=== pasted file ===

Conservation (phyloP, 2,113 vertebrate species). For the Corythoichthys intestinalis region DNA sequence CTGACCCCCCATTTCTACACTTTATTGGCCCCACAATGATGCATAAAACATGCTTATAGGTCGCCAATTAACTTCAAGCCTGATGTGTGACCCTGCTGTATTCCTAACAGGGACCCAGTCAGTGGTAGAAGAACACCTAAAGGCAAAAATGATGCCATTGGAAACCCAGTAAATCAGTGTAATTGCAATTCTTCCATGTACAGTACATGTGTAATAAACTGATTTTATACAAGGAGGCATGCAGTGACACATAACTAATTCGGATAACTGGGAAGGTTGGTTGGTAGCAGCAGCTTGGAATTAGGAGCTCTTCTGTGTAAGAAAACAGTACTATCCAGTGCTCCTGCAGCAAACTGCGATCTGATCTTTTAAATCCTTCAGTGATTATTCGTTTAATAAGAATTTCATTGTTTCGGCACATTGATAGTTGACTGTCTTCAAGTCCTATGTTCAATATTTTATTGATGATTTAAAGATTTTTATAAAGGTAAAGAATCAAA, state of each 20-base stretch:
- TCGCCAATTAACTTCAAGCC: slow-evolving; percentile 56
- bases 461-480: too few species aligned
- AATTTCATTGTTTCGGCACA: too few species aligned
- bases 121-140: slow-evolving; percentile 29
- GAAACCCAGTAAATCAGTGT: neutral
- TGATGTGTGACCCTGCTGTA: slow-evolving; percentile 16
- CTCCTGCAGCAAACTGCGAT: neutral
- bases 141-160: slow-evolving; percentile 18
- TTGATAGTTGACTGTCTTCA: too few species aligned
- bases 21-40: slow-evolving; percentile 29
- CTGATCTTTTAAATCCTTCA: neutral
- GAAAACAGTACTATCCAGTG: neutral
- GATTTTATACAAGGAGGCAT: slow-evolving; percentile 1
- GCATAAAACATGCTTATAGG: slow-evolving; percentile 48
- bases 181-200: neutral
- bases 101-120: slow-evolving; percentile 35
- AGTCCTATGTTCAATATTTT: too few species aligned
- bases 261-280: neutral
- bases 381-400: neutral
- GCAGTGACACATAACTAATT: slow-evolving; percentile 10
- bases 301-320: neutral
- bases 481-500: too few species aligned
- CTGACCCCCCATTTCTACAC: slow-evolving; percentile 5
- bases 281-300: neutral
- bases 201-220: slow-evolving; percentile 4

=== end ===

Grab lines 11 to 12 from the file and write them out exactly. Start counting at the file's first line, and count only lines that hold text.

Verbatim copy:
- bases 21-40: slow-evolving; percentile 29
- CTGATCTTTTAAATCCTTCA: neutral